Fig. 3. The level of PKD1 and PKD2 expression in AGS sublines. a. Western blot analysis of PKD1 and PKD2 expression in cell lysates. 1, 2 — AGS-PKD2 (two different colonies with over expression of protein kinase PKD2), 3 — AGS with empty pcDNA3.1 plasmid (transfection control), 4 — AGS, 5 — AGS-PKD1. Western blot of actin expression served as a loading control (lower panel). b. Results of Q-PCR of PKD2 in AGS cell line and transfectants AGS-PKD1 and AGS-PKD2. The results of three independent experiments. Data on PKD2 expression level was normalized to expression of β2-microglobulin

Also we have checked mRNA levels of PKD1 and PKD2 in AGS-PKD1 and AGS-PKD2 sublines using Q-PCR analysis (Fig. 3, b). There was a prominent difference between the level of PKD2 mRNA in AGS-PKD2 cells, which overexpress PKD2, when compared with AGS wild type cells (see Fig. 3, b). One of the clones tested expressed twice more of PKD2 coding mRNA, and other clone had 3.6 times more PKD2 coding mRNA than parental AGS cell line, reflecting the efficiency of transfection.

Also we have found that expression of PKD1 upon transfection in AGS cell line lead to the significant reduction of endogenous PKD2 mRNA and protein expression (see Fig. 3, b). Mechanisms and nature of this phenomenon require further study, but now we have shown in this study that expression of PKD1 kinase could influence the level of PKD2 expression.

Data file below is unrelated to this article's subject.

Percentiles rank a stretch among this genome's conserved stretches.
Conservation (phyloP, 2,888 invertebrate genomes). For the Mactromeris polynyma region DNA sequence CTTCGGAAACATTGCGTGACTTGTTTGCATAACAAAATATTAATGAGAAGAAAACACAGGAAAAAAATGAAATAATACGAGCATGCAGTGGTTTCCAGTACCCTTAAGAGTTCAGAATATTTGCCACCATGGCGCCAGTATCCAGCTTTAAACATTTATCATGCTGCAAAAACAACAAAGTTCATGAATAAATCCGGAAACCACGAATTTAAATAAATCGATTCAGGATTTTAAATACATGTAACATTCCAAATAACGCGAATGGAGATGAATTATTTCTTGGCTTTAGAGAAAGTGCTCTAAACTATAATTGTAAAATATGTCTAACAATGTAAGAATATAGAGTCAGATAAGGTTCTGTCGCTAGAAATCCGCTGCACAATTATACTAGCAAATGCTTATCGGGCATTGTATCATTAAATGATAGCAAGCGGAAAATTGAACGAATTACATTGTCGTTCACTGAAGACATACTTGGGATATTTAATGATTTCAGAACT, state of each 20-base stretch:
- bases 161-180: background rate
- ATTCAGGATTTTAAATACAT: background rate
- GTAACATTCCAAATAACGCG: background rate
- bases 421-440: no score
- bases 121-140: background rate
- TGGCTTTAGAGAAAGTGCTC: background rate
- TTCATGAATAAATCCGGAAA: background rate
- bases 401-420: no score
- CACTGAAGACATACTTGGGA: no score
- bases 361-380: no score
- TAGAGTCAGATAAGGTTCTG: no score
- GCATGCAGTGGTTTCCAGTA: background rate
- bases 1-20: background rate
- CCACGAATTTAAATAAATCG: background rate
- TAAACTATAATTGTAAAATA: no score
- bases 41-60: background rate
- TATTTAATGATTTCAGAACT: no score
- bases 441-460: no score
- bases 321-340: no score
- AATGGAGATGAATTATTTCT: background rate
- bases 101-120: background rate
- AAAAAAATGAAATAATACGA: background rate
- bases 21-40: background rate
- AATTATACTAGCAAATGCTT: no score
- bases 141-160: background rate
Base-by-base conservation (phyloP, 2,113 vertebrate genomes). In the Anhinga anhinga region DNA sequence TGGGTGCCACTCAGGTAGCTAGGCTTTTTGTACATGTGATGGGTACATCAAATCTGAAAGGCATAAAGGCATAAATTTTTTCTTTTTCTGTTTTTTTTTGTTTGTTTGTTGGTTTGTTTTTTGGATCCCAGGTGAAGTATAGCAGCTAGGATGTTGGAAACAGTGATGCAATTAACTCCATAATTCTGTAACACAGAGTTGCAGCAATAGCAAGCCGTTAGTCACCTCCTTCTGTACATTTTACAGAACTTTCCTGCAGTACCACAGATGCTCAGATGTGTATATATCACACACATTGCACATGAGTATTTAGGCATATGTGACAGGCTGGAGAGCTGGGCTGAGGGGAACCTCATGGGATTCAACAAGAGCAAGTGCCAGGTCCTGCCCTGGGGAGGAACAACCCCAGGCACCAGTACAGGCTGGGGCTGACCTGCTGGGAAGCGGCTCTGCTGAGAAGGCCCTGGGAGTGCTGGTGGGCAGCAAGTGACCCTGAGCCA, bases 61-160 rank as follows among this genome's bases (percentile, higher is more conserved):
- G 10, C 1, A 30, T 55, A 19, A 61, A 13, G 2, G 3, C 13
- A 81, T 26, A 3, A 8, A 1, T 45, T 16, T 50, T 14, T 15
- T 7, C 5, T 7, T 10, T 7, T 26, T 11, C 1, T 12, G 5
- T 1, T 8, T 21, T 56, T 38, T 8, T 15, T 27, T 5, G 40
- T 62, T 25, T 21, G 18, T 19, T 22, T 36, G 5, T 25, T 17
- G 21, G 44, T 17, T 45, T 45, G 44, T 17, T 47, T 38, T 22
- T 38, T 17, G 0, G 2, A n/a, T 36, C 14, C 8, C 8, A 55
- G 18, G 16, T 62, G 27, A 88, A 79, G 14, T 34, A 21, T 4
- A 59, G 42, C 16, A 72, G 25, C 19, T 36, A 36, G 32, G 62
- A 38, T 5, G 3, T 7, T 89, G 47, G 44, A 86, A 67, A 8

Using Western blot analysis we have selected two sublines of each transfectants with different level of protein kinases PKD1 and PKD2 expression when compared with parenteral AGS and AGS with empty plasmid (AGS-pcDNA3.1). These sublines (AGS-PKD2 and AGS-PKD1) were used to study the role of PKD1 and PKD2 isoforms in regulation of gastric tumor cell bio­logy. These cell sublines were used for morphological study, comparative analysis in MTT and proliferation assays, and also tests for cell migration and survival.

Morphological examination of the transfectants AGS-PKD1 and AGS-PKD2 demonstrated that these cells acquired morphological features different from the parental AGS cells. AGS-PKD1 cells were of polygonal shape, and increased in size in comparison with sublines with constitutive expression of PKD2, AGS-pcDNA3.1 and parental AGS cells (Fig. 4, a). It was observed that colonies of AGS-PKD1 cells had sufficiently more compact edge (Fig. 4, b), while colonies of transfectant cells with constitutive expression of AGS-PKD2 had irregular edge. Moreover, AGS-PKD2 cells were round-shaped (Fig. 4, c).